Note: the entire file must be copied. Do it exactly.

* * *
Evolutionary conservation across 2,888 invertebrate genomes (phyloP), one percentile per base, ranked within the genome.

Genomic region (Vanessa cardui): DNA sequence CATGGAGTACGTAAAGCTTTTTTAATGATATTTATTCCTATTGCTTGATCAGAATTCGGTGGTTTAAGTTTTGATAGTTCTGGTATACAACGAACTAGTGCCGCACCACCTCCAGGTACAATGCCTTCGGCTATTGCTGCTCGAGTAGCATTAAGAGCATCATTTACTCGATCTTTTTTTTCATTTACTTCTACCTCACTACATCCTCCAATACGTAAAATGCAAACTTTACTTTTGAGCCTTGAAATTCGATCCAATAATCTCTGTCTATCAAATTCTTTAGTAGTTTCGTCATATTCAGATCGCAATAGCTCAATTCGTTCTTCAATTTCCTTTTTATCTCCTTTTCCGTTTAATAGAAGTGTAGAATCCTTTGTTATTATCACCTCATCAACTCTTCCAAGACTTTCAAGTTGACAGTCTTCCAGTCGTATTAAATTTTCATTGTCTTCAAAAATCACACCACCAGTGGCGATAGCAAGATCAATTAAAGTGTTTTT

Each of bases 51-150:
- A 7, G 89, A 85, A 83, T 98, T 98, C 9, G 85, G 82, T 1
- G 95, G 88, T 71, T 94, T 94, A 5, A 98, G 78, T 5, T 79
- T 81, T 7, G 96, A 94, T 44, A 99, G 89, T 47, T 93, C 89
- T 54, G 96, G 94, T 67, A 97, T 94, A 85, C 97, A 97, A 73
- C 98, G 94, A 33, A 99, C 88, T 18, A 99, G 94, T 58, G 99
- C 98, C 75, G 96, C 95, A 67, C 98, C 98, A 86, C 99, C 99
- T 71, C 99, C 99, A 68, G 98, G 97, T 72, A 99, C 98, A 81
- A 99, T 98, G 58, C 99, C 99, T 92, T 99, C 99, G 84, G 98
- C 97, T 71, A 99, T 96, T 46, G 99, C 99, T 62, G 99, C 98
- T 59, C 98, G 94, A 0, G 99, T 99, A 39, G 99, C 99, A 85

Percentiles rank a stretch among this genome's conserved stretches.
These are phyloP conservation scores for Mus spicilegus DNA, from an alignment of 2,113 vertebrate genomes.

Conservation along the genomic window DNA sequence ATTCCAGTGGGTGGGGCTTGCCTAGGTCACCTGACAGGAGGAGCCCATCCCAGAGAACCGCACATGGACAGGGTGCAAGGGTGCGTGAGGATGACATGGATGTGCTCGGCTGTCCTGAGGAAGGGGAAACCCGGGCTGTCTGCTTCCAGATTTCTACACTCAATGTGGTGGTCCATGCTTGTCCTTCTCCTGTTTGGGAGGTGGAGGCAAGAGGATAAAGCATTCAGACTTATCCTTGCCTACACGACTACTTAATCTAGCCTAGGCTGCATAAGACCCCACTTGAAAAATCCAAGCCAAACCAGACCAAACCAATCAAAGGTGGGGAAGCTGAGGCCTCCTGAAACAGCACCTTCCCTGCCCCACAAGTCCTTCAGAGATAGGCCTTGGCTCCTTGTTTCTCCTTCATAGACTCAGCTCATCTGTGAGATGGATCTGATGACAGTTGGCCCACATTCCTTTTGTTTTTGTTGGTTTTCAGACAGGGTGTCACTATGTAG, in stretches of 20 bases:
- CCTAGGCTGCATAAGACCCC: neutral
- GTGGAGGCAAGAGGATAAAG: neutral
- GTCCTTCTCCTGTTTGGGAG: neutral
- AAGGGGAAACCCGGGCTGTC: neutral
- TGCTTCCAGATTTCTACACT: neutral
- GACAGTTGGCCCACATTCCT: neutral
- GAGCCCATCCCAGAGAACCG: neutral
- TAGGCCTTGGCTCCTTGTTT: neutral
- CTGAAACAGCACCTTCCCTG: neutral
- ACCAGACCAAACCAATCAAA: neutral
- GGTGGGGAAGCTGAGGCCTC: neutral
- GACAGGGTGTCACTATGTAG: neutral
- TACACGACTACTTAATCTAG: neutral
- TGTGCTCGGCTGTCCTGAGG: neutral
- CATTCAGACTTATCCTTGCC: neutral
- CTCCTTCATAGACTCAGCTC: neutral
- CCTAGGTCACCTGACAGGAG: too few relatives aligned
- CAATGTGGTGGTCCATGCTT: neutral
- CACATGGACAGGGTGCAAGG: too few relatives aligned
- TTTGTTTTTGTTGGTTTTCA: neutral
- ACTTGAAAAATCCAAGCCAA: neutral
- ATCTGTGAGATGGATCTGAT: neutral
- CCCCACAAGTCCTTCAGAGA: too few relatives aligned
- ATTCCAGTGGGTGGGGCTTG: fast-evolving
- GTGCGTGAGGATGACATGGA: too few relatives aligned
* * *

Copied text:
Evolutionary conservation across 2,888 invertebrate genomes (phyloP), one percentile per base, ranked within the genome.

Genomic region (Vanessa cardui): DNA sequence CATGGAGTACGTAAAGCTTTTTTAATGATATTTATTCCTATTGCTTGATCAGAATTCGGTGGTTTAAGTTTTGATAGTTCTGGTATACAACGAACTAGTGCCGCACCACCTCCAGGTACAATGCCTTCGGCTATTGCTGCTCGAGTAGCATTAAGAGCATCATTTACTCGATCTTTTTTTTCATTTACTTCTACCTCACTACATCCTCCAATACGTAAAATGCAAACTTTACTTTTGAGCCTTGAAATTCGATCCAATAATCTCTGTCTATCAAATTCTTTAGTAGTTTCGTCATATTCAGATCGCAATAGCTCAATTCGTTCTTCAATTTCCTTTTTATCTCCTTTTCCGTTTAATAGAAGTGTAGAATCCTTTGTTATTATCACCTCATCAACTCTTCCAAGACTTTCAAGTTGACAGTCTTCCAGTCGTATTAAATTTTCATTGTCTTCAAAAATCACACCACCAGTGGCGATAGCAAGATCAATTAAAGTGTTTTT

Each of bases 51-150:
- A 7, G 89, A 85, A 83, T 98, T 98, C 9, G 85, G 82, T 1
- G 95, G 88, T 71, T 94, T 94, A 5, A 98, G 78, T 5, T 79
- T 81, T 7, G 96, A 94, T 44, A 99, G 89, T 47, T 93, C 89
- T 54, G 96, G 94, T 67, A 97, T 94, A 85, C 97, A 97, A 73
- C 98, G 94, A 33, A 99, C 88, T 18, A 99, G 94, T 58, G 99
- C 98, C 75, G 96, C 95, A 67, C 98, C 98, A 86, C 99, C 99
- T 71, C 99, C 99, A 68, G 98, G 97, T 72, A 99, C 98, A 81
- A 99, T 98, G 58, C 99, C 99, T 92, T 99, C 99, G 84, G 98
- C 97, T 71, A 99, T 96, T 46, G 99, C 99, T 62, G 99, C 98
- T 59, C 98, G 94, A 0, G 99, T 99, A 39, G 99, C 99, A 85

Percentiles rank a stretch among this genome's conserved stretches.
These are phyloP conservation scores for Mus spicilegus DNA, from an alignment of 2,113 vertebrate genomes.

Conservation along the genomic window DNA sequence ATTCCAGTGGGTGGGGCTTGCCTAGGTCACCTGACAGGAGGAGCCCATCCCAGAGAACCGCACATGGACAGGGTGCAAGGGTGCGTGAGGATGACATGGATGTGCTCGGCTGTCCTGAGGAAGGGGAAACCCGGGCTGTCTGCTTCCAGATTTCTACACTCAATGTGGTGGTCCATGCTTGTCCTTCTCCTGTTTGGGAGGTGGAGGCAAGAGGATAAAGCATTCAGACTTATCCTTGCCTACACGACTACTTAATCTAGCCTAGGCTGCATAAGACCCCACTTGAAAAATCCAAGCCAAACCAGACCAAACCAATCAAAGGTGGGGAAGCTGAGGCCTCCTGAAACAGCACCTTCCCTGCCCCACAAGTCCTTCAGAGATAGGCCTTGGCTCCTTGTTTCTCCTTCATAGACTCAGCTCATCTGTGAGATGGATCTGATGACAGTTGGCCCACATTCCTTTTGTTTTTGTTGGTTTTCAGACAGGGTGTCACTATGTAG, in stretches of 20 bases:
- CCTAGGCTGCATAAGACCCC: neutral
- GTGGAGGCAAGAGGATAAAG: neutral
- GTCCTTCTCCTGTTTGGGAG: neutral
- AAGGGGAAACCCGGGCTGTC: neutral
- TGCTTCCAGATTTCTACACT: neutral
- GACAGTTGGCCCACATTCCT: neutral
- GAGCCCATCCCAGAGAACCG: neutral
- TAGGCCTTGGCTCCTTGTTT: neutral
- CTGAAACAGCACCTTCCCTG: neutral
- ACCAGACCAAACCAATCAAA: neutral
- GGTGGGGAAGCTGAGGCCTC: neutral
- GACAGGGTGTCACTATGTAG: neutral
- TACACGACTACTTAATCTAG: neutral
- TGTGCTCGGCTGTCCTGAGG: neutral
- CATTCAGACTTATCCTTGCC: neutral
- CTCCTTCATAGACTCAGCTC: neutral
- CCTAGGTCACCTGACAGGAG: too few relatives aligned
- CAATGTGGTGGTCCATGCTT: neutral
- CACATGGACAGGGTGCAAGG: too few relatives aligned
- TTTGTTTTTGTTGGTTTTCA: neutral
- ACTTGAAAAATCCAAGCCAA: neutral
- ATCTGTGAGATGGATCTGAT: neutral
- CCCCACAAGTCCTTCAGAGA: too few relatives aligned
- ATTCCAGTGGGTGGGGCTTG: fast-evolving
- GTGCGTGAGGATGACATGGA: too few relatives aligned